Operton vs. Nehalem-EP at AnandTechMay 22, 2009
AnandTech’s Johan DeGelas has an interesting article on what he calls “real world virtualization” using a benchmark process his team calls “vApus Mk I” and runs it on ESX 3.5 Update 4. Essentially, it is a suite of Web 2.0 flavored apps running entirely on Windows in a mixed 32/64 structure. We’re cautiously encouraged by this effort as it opens the field of potential reviewers wide open.
Additionally, he finally comes to the same conclusion we’ve presented (in an economic impact context) about Shanghai’s virtualization value proposition. While his results are consistent with what we have been describing – that Shanghai has a good price-performance position against Nehalem-EP – there are some elements about his process that need further refinement.
Our biggest issue comes with his handling of 32-bit virtual machines (VM) and disclosure of using AMD’s Rapid Virtualization Indexing (RVI) with 32-bit VMs. In the DeGalas post, he points out some well known “table thrashing” consequences of TLB misses:
“However, the web portal (MCS eFMS) will give the hypervisor a lot of work if Hardware Assisted Paging (RVI, NPT, EPT) is not available. If EPT or RVI is available, the TLBs (Translation Lookaside Buffer) of the CPUs will be stressed quite a bit, and TLB misses will be costly.”
However, the MCS eFMS web portal (2 VMs) is running in a 32-bit OS. What makes this problematic is VMware’s default handling of page tables in 32-bit VM’s is “shadow page table” using VMware’s binary translation engine (BT). In otherwords, RVI is not enabled by default for ESX 3.5.x:
“By default, ESX automatically runs 32bit VMs (Mail, File, and Standby) with BT, and runs 64bit VMS (Database, Web, and Java) with AMD-V + RVI.”
This same guidance is delivered on page 18 of VMware’s current “VI3.5 Performance Guide” (available in PDF format here):
“RVI is supported beginning with ESX 3.5 Update 1. By default, on AMD processors that support it ESX Update 1 uses RVI for virtual machines running 64-bit guest operating systems and does not use RVI for virtual machines running 32-bit guest operating systems.
Although RVI is disabled by default for virtual machines running 32-bit guest operating systems, enabling it for certain 32-bit operating systems may achieve performance benefits similar to those achieved for 64-bit operating systems. These 32-bit operating systems include Windows 2003 SP2, Windows Vista, and Linux.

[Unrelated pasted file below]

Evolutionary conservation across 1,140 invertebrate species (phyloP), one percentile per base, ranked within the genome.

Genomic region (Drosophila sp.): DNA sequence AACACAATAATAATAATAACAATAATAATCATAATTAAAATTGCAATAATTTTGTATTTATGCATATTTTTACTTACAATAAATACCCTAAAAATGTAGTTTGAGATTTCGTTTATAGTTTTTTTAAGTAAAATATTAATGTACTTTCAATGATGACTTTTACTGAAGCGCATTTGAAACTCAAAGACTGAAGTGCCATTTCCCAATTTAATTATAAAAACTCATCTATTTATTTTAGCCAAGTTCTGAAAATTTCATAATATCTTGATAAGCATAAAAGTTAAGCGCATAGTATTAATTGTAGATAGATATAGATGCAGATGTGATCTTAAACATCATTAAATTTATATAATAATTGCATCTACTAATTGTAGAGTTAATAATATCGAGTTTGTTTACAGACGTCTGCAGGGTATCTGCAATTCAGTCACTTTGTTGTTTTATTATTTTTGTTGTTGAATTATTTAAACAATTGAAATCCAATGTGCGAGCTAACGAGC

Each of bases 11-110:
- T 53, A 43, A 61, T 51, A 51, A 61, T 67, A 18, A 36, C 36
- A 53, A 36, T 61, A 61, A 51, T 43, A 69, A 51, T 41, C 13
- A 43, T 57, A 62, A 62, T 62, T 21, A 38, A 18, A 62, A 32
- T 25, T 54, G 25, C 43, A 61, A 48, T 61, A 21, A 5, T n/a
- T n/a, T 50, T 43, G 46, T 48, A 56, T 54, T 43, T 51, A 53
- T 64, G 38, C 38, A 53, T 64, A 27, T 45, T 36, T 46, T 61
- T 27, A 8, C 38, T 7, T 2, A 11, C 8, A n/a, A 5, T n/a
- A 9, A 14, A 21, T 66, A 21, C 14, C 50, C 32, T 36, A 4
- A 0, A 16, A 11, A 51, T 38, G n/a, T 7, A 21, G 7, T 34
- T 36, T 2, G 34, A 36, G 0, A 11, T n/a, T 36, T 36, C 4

When RVI is enabled for a virtual machine we recommend you also, when possible, configure that virtual machine’s guest operating system and applications to make use of large memory pages.”
The 32-bit + RVI confusion is depened by the chart on page 9 of DeGelas’ article with indicates “SVM + RVI” for 32-bit hosts. While he goes into great detail about “disabling” RVI for 64-bit tests to show the value of RVI acceleration in the 64-bit workloads there is no mention of steps taken to enable RVI for 32-bit workloads.
The oversight does not invalidate the results of the test, it simply makes them more difficult to interpret. Additionally, it does bring into question some issues of process and how thoroughly that process was reviewed. Still, public benchmarks move the technology in a good direction and underscores a need to develope additional benchmarking of virtual workloads in addition to VMmark.
Enabling RVI for 32-bit Workloads in ESX 3.5
Using the VI Client:
- Select the virtual machine to be configured,
- Edit virtual machine settings,
- Click the Options tab,
- Select Virtualized MMU from the “Settings” column,
- Select the desired radio button:
- Enable RVI – Select “Force use of these features where available”,
- Disable RVI – Select “Forbid use of these features”, and
- Default – “Allow the host to determine automatically”
- Select the desired radio button: